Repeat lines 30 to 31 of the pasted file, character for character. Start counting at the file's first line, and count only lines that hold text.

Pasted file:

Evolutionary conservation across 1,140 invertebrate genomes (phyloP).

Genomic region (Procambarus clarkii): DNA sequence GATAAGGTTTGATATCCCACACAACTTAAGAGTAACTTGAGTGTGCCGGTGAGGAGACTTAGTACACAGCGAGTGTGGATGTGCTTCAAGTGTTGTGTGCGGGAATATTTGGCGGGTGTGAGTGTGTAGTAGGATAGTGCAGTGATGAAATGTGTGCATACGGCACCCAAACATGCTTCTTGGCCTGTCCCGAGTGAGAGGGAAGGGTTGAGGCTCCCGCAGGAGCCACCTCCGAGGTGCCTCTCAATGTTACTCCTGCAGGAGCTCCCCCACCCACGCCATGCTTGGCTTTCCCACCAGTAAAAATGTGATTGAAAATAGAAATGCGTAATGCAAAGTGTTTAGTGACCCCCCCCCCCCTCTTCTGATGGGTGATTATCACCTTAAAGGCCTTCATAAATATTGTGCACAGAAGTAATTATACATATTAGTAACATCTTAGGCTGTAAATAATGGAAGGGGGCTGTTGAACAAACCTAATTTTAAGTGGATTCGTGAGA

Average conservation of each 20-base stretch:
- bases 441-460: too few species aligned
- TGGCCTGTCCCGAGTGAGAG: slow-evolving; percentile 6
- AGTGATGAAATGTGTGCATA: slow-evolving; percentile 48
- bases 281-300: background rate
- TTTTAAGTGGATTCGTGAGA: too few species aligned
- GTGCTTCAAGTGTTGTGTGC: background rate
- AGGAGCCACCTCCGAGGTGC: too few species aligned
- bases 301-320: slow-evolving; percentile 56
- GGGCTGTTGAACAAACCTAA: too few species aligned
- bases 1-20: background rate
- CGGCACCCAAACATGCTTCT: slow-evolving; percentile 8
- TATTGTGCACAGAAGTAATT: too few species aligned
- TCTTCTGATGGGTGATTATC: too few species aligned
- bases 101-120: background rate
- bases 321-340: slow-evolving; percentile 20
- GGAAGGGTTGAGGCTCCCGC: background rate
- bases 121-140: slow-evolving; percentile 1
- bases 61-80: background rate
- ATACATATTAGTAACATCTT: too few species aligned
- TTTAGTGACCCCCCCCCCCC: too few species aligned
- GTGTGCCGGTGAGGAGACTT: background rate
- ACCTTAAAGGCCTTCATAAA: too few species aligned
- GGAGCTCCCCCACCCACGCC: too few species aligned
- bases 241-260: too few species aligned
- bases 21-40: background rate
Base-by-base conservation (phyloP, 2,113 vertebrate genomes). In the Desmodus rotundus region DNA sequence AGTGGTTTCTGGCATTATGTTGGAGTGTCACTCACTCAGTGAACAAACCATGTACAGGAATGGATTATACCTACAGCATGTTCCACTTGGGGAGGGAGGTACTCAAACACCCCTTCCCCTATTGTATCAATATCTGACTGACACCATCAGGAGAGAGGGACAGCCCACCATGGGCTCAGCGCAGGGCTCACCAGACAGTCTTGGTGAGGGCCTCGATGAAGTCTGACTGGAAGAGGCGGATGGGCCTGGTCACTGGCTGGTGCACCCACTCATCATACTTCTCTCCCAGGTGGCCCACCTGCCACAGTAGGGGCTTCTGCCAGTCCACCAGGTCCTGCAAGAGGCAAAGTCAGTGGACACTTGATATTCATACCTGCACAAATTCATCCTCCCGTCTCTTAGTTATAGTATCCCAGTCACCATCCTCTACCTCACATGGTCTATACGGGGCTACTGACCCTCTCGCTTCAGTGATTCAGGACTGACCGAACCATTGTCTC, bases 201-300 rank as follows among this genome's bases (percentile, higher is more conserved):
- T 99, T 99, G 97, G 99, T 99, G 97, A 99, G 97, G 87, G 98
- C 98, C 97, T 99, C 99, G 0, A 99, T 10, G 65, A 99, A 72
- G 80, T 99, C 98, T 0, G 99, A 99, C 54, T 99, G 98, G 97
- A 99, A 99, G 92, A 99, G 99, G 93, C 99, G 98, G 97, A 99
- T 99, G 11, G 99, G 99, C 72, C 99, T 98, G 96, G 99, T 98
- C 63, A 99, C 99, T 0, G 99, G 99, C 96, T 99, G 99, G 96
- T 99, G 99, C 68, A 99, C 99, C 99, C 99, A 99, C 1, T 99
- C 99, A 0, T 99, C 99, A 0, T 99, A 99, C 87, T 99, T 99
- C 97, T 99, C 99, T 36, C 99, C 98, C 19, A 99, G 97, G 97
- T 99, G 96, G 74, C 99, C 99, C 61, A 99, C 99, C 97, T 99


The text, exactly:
- T 99, T 99, G 97, G 99, T 99, G 97, A 99, G 97, G 87, G 98
- C 98, C 97, T 99, C 99, G 0, A 99, T 10, G 65, A 99, A 72